Working with St Fagans is rewarding, fascinating, and often very moving.
We were delighted to be commissioned to design a new guide book at an exciting moment for this wonderful museum, having just completed a major redevelopment – and won the Art Fund museum of the year 2019 award. The judges said:
'St Fagans lives, breathes and embodies the culture and identity of Wales... this magical place was made by the people of Wales for people everywhere, and stands as one of the most welcoming and engaging museums anywhere in the UK.'
The guide book has a clear, bilingual design and features new photography from Aled Llywelyn and Philip Griffiths, combined with historical images.
Llys Lywelyn is a new building, a reconstruction of Llywelyn ap Iowerth’s medieval court. Next to it is a smaller building where children can stay for sleepovers and have medieval feasts in the hall - what a great idea! Rather than using panels, information about the hall and the people who would have used it is shown on table cloths, which are set with jugs and implements.
In 2017, to celebrate its centenary, a project began to revitalise the Oakdale Workmen's Institute, to make it a dementia-friendly space, alive with community voices once again. Shown above is an interactive 'voices' map, commemorative newspapers for the Reading Room and posters for the Library.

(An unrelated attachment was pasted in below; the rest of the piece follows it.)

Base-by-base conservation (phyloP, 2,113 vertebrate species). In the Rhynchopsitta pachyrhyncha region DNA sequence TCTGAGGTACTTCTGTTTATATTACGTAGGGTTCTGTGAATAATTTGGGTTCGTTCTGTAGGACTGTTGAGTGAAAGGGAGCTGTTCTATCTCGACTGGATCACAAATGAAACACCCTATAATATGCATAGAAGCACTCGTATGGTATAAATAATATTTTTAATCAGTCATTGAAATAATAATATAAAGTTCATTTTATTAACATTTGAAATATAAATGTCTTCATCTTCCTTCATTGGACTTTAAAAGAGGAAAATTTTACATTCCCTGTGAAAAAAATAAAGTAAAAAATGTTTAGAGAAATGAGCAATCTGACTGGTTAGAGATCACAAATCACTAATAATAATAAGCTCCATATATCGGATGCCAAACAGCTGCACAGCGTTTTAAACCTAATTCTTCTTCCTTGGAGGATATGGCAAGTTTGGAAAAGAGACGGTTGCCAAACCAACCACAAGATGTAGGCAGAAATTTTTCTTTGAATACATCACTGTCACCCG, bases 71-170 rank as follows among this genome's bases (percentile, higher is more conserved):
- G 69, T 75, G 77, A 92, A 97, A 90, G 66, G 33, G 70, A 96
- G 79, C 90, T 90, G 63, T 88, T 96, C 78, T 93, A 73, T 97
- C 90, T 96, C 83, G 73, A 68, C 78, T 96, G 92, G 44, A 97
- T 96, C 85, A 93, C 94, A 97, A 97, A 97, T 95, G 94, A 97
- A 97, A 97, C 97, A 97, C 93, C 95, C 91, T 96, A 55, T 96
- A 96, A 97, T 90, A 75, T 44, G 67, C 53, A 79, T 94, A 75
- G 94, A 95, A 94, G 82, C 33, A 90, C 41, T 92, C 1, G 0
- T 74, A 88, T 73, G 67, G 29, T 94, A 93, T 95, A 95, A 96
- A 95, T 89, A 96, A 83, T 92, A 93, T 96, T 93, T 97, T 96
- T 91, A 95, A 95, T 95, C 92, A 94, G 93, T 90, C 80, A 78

We also designed table place mats for the new Life is... exhibition space, for a display where children learn as they play about food history, and a series of interpretation paddles for St Fagans Castle.
We've designed a number of special publications which reflect historical design styles, whilst being bilingual and accessible to contemporary readers.
Glo - a series of magazines designed for Big Pit, and Y Ffrynt Carretf / Homefront designed for St Fagans, were awarded a Special Commendation in the Corporate Publications Design Category of the Welsh Language Board Awards.
In 2019 we designed a magazine to mark 100 years of the Oakdale Workmen's Institute, looking back at it through the eyes of those who used it. It was distributed at a performance by the award winning theatre company, Re-Live, who worked with ex-service personnel, their families, community members and actors to mark the centenary of a Victory Ball which was held at the Institute in early 1919, at the end of the First World War.